The simple answer is that if you don't have extra state to worry about, your code is simpler to reason about. Simpler code is easier to maintain. You don't need to worry about things outside a particular piece of code (like a function) to modify it. This has really useful ramifications for things like testing. If your code does not depend on some state, it becomes much easier to create automated tests for that code, since you do not need to worry about initializing some state.
Having stateless code makes it simpler to create threaded programs as well, since you don't need to worry about two threads of execution modifying/reading a shared piece of data at the same time. Your threads can run independent code, and this can save loads of development time.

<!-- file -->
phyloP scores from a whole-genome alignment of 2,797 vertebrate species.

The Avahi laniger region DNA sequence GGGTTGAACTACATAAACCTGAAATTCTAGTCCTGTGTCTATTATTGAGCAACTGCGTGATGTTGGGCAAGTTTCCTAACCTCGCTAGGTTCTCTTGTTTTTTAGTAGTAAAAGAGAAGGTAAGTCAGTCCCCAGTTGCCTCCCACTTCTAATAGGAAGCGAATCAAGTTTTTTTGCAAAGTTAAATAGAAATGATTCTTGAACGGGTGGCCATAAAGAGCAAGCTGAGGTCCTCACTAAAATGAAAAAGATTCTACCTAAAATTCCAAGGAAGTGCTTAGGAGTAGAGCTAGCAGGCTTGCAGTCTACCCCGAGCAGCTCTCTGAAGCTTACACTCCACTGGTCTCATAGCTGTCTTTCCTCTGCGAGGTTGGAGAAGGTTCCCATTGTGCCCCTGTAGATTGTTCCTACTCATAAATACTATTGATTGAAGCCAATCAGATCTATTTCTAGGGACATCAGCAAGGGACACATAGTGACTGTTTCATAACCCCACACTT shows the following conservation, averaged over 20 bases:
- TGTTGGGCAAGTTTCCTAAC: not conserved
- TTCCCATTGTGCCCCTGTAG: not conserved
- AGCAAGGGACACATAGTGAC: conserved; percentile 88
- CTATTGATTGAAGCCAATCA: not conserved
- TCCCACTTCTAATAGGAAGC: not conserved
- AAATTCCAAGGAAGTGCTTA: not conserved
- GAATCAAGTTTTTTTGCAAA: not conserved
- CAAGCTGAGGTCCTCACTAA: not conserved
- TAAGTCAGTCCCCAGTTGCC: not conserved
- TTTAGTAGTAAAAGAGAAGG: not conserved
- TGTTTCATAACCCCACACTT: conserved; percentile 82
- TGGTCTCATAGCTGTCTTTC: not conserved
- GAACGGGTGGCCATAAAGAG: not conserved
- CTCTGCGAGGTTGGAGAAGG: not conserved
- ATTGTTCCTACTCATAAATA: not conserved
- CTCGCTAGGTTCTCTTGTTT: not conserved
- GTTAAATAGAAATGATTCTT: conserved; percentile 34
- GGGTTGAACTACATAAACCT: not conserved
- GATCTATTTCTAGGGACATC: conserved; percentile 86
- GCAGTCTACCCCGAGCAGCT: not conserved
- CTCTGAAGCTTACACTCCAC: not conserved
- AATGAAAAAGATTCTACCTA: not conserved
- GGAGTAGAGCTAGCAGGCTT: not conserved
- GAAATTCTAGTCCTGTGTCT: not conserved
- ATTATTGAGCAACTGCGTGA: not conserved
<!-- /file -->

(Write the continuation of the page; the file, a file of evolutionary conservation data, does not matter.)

Essentially, avoiding state creates simpler programs. In a way, there's less "moving parts" (i.e., ways lines of code can interact), so this will generally mean that the code is more reliable and contains less faults. Basically, the simpler the code, the less can go wrong. To me this is the essence of writing state-less code.
There are plenty of other reasons to create stateless, "functional" code, but they all boil down to simplicity for me.